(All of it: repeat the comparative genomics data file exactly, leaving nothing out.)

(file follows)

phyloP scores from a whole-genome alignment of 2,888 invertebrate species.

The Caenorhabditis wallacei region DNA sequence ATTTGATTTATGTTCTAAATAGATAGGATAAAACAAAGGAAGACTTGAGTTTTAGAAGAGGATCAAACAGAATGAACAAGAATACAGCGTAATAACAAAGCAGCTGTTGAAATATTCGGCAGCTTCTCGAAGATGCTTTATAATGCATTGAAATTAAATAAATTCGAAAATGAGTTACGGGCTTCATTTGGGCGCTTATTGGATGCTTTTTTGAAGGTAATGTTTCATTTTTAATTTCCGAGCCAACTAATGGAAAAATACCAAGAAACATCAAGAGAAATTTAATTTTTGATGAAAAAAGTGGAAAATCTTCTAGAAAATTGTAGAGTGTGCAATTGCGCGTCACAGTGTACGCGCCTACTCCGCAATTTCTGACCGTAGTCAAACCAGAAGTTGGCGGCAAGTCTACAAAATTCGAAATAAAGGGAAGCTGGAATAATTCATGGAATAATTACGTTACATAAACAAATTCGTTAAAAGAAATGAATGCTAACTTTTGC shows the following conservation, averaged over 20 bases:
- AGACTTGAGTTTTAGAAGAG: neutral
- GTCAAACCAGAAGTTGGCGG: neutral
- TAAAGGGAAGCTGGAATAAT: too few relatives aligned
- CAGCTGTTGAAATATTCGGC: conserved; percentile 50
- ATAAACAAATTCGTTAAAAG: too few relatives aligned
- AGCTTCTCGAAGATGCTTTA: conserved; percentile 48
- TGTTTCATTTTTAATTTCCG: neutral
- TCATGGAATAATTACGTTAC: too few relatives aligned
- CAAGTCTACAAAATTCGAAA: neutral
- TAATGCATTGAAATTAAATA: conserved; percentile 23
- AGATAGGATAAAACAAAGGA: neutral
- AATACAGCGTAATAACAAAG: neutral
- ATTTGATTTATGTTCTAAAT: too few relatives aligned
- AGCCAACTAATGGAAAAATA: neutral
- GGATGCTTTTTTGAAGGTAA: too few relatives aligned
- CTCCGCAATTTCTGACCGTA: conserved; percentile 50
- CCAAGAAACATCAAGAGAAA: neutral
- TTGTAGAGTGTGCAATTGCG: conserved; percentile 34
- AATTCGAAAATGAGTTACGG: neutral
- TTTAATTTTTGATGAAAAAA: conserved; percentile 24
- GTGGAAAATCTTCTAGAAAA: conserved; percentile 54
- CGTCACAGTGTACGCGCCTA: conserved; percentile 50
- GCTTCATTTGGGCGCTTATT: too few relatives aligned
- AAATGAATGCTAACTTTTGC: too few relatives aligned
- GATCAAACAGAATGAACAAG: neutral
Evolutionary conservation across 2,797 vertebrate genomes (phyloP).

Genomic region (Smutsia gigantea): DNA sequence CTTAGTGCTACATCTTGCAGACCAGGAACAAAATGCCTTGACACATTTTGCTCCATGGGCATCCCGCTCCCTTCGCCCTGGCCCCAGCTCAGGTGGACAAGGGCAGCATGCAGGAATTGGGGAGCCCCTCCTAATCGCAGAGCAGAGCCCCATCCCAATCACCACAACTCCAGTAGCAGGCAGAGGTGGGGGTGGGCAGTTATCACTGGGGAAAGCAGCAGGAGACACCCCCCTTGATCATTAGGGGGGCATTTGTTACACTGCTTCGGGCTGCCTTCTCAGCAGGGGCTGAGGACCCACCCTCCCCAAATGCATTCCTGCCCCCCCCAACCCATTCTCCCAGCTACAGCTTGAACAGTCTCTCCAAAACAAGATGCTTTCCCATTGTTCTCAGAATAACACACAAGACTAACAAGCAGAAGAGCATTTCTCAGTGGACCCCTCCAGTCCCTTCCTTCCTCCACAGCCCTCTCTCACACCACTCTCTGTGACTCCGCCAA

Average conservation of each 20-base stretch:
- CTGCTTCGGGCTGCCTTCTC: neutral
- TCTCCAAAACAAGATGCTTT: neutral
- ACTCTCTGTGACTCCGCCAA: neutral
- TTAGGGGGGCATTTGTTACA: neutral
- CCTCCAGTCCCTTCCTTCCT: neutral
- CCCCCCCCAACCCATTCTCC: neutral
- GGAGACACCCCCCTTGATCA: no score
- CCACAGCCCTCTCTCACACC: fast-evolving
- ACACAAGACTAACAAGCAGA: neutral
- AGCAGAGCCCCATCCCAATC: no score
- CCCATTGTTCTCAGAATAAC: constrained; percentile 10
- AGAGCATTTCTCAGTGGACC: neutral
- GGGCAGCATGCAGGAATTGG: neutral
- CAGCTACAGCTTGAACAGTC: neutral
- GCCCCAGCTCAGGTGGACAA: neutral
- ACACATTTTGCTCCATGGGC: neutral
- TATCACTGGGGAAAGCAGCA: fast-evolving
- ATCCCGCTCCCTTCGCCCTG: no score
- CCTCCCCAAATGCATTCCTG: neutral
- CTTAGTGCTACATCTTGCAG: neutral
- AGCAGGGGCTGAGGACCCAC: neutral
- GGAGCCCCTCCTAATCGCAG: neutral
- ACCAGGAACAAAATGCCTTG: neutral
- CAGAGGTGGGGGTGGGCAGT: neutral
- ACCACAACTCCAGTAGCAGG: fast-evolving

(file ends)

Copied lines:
phyloP scores from a whole-genome alignment of 2,888 invertebrate species.

The Caenorhabditis wallacei region DNA sequence ATTTGATTTATGTTCTAAATAGATAGGATAAAACAAAGGAAGACTTGAGTTTTAGAAGAGGATCAAACAGAATGAACAAGAATACAGCGTAATAACAAAGCAGCTGTTGAAATATTCGGCAGCTTCTCGAAGATGCTTTATAATGCATTGAAATTAAATAAATTCGAAAATGAGTTACGGGCTTCATTTGGGCGCTTATTGGATGCTTTTTTGAAGGTAATGTTTCATTTTTAATTTCCGAGCCAACTAATGGAAAAATACCAAGAAACATCAAGAGAAATTTAATTTTTGATGAAAAAAGTGGAAAATCTTCTAGAAAATTGTAGAGTGTGCAATTGCGCGTCACAGTGTACGCGCCTACTCCGCAATTTCTGACCGTAGTCAAACCAGAAGTTGGCGGCAAGTCTACAAAATTCGAAATAAAGGGAAGCTGGAATAATTCATGGAATAATTACGTTACATAAACAAATTCGTTAAAAGAAATGAATGCTAACTTTTGC shows the following conservation, averaged over 20 bases:
- AGACTTGAGTTTTAGAAGAG: neutral
- GTCAAACCAGAAGTTGGCGG: neutral
- TAAAGGGAAGCTGGAATAAT: too few relatives aligned
- CAGCTGTTGAAATATTCGGC: conserved; percentile 50
- ATAAACAAATTCGTTAAAAG: too few relatives aligned
- AGCTTCTCGAAGATGCTTTA: conserved; percentile 48
- TGTTTCATTTTTAATTTCCG: neutral
- TCATGGAATAATTACGTTAC: too few relatives aligned
- CAAGTCTACAAAATTCGAAA: neutral
- TAATGCATTGAAATTAAATA: conserved; percentile 23
- AGATAGGATAAAACAAAGGA: neutral
- AATACAGCGTAATAACAAAG: neutral
- ATTTGATTTATGTTCTAAAT: too few relatives aligned
- AGCCAACTAATGGAAAAATA: neutral
- GGATGCTTTTTTGAAGGTAA: too few relatives aligned
- CTCCGCAATTTCTGACCGTA: conserved; percentile 50
- CCAAGAAACATCAAGAGAAA: neutral
- TTGTAGAGTGTGCAATTGCG: conserved; percentile 34
- AATTCGAAAATGAGTTACGG: neutral
- TTTAATTTTTGATGAAAAAA: conserved; percentile 24
- GTGGAAAATCTTCTAGAAAA: conserved; percentile 54
- CGTCACAGTGTACGCGCCTA: conserved; percentile 50
- GCTTCATTTGGGCGCTTATT: too few relatives aligned
- AAATGAATGCTAACTTTTGC: too few relatives aligned
- GATCAAACAGAATGAACAAG: neutral
Evolutionary conservation across 2,797 vertebrate genomes (phyloP).

Genomic region (Smutsia gigantea): DNA sequence CTTAGTGCTACATCTTGCAGACCAGGAACAAAATGCCTTGACACATTTTGCTCCATGGGCATCCCGCTCCCTTCGCCCTGGCCCCAGCTCAGGTGGACAAGGGCAGCATGCAGGAATTGGGGAGCCCCTCCTAATCGCAGAGCAGAGCCCCATCCCAATCACCACAACTCCAGTAGCAGGCAGAGGTGGGGGTGGGCAGTTATCACTGGGGAAAGCAGCAGGAGACACCCCCCTTGATCATTAGGGGGGCATTTGTTACACTGCTTCGGGCTGCCTTCTCAGCAGGGGCTGAGGACCCACCCTCCCCAAATGCATTCCTGCCCCCCCCAACCCATTCTCCCAGCTACAGCTTGAACAGTCTCTCCAAAACAAGATGCTTTCCCATTGTTCTCAGAATAACACACAAGACTAACAAGCAGAAGAGCATTTCTCAGTGGACCCCTCCAGTCCCTTCCTTCCTCCACAGCCCTCTCTCACACCACTCTCTGTGACTCCGCCAA

Average conservation of each 20-base stretch:
- CTGCTTCGGGCTGCCTTCTC: neutral
- TCTCCAAAACAAGATGCTTT: neutral
- ACTCTCTGTGACTCCGCCAA: neutral
- TTAGGGGGGCATTTGTTACA: neutral
- CCTCCAGTCCCTTCCTTCCT: neutral
- CCCCCCCCAACCCATTCTCC: neutral
- GGAGACACCCCCCTTGATCA: no score
- CCACAGCCCTCTCTCACACC: fast-evolving
- ACACAAGACTAACAAGCAGA: neutral
- AGCAGAGCCCCATCCCAATC: no score
- CCCATTGTTCTCAGAATAAC: constrained; percentile 10
- AGAGCATTTCTCAGTGGACC: neutral
- GGGCAGCATGCAGGAATTGG: neutral
- CAGCTACAGCTTGAACAGTC: neutral
- GCCCCAGCTCAGGTGGACAA: neutral
- ACACATTTTGCTCCATGGGC: neutral
- TATCACTGGGGAAAGCAGCA: fast-evolving
- ATCCCGCTCCCTTCGCCCTG: no score
- CCTCCCCAAATGCATTCCTG: neutral
- CTTAGTGCTACATCTTGCAG: neutral
- AGCAGGGGCTGAGGACCCAC: neutral
- GGAGCCCCTCCTAATCGCAG: neutral
- ACCAGGAACAAAATGCCTTG: neutral
- CAGAGGTGGGGGTGGGCAGT: neutral
- ACCACAACTCCAGTAGCAGG: fast-evolving